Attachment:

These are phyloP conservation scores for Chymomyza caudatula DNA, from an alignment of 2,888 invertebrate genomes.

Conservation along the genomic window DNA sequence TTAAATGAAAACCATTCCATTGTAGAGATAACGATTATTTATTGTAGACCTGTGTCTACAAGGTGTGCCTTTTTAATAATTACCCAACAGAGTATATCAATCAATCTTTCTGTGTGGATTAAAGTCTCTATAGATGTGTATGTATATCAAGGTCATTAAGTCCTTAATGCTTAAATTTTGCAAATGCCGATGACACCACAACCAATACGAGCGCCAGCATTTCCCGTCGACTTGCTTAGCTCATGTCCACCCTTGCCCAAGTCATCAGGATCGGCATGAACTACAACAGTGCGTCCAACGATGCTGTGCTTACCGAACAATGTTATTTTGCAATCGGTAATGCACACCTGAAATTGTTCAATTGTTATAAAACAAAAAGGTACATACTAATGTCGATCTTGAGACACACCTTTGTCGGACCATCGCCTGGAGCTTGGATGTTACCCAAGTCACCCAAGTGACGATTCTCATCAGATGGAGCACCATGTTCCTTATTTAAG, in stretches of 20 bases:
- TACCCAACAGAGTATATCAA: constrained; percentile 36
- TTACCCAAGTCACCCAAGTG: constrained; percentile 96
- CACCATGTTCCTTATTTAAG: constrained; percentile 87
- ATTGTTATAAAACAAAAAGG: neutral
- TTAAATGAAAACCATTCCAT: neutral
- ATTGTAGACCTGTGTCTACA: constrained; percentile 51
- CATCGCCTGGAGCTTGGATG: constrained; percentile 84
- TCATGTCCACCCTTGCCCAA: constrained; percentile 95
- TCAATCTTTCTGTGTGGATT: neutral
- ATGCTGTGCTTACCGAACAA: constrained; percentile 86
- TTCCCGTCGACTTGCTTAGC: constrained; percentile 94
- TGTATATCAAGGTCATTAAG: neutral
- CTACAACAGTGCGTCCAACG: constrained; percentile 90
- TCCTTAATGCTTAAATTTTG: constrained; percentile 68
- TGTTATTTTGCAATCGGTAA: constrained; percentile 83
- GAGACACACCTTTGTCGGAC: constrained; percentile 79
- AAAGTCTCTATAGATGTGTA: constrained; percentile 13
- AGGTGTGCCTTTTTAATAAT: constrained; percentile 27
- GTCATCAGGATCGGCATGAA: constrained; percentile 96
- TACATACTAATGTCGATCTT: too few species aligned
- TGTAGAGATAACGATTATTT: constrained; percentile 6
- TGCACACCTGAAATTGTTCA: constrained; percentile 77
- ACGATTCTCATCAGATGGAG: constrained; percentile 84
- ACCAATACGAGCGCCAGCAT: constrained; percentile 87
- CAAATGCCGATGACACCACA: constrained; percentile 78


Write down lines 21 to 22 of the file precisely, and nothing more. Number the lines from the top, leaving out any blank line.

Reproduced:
- GTCATCAGGATCGGCATGAA: constrained; percentile 96
- TACATACTAATGTCGATCTT: too few species aligned